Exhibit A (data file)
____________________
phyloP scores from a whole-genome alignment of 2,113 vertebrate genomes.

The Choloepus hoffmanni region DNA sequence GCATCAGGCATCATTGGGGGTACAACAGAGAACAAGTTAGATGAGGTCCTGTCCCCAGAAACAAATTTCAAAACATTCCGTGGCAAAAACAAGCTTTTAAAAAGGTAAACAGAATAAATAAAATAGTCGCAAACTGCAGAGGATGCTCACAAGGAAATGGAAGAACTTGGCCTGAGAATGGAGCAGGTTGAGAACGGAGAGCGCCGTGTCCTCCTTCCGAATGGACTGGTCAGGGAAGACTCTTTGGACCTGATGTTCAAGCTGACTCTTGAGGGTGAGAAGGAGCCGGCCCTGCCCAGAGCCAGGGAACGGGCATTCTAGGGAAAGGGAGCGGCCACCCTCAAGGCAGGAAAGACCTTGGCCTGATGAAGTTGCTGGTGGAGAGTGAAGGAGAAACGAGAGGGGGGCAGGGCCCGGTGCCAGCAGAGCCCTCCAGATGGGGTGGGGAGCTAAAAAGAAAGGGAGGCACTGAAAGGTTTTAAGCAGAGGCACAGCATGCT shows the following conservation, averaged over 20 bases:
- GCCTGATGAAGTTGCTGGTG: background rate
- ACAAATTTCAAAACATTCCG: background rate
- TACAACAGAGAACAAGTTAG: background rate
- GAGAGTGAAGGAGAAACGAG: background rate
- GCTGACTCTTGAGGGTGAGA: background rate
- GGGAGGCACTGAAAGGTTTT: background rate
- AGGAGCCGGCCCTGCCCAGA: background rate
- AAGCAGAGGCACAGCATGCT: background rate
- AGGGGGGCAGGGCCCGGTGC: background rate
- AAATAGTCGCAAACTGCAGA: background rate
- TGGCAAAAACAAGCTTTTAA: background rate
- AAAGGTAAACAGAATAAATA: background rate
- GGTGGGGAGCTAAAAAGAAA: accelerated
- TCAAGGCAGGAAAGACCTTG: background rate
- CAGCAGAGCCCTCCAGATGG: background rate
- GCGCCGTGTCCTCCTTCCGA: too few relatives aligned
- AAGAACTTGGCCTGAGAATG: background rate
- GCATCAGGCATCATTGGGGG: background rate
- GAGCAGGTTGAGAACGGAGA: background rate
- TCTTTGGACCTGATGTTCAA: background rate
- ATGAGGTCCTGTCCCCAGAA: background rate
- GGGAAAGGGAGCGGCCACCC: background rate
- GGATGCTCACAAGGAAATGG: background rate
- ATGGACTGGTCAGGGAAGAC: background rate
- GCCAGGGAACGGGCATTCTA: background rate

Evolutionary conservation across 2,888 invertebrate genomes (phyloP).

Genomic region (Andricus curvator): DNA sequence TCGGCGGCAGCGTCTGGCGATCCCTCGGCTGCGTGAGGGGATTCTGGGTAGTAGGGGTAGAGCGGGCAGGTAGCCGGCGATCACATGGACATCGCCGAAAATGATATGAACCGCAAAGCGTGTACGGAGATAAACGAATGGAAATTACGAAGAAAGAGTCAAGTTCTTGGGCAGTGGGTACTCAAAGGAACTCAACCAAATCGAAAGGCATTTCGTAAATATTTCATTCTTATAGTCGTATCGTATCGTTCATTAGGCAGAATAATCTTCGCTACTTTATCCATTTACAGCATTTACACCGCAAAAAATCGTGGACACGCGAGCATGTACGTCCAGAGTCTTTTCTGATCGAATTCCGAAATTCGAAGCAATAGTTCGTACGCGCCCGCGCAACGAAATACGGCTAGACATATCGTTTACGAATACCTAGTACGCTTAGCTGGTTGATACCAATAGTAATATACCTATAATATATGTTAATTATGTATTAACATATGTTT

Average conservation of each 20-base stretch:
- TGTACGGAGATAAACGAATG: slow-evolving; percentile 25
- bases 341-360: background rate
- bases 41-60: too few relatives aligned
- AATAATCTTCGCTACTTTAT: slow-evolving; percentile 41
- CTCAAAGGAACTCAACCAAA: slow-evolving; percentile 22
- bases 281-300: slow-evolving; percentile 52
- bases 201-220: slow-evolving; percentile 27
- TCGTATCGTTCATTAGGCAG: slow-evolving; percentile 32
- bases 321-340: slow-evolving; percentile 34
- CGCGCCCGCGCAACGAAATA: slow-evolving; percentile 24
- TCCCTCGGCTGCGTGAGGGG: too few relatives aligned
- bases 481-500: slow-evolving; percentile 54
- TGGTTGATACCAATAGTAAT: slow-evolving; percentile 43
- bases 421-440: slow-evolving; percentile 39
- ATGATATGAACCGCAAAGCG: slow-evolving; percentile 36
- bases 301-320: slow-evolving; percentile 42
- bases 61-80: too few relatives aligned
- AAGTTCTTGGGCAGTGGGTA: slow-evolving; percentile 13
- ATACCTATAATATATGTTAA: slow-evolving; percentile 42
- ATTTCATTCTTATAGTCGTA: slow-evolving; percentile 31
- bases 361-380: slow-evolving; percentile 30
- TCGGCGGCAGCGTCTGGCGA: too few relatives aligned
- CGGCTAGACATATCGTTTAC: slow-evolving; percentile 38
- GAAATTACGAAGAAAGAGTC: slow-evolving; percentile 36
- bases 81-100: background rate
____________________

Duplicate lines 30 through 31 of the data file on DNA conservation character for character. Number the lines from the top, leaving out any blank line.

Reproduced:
Average conservation of each 20-base stretch:
- TGTACGGAGATAAACGAATG: slow-evolving; percentile 25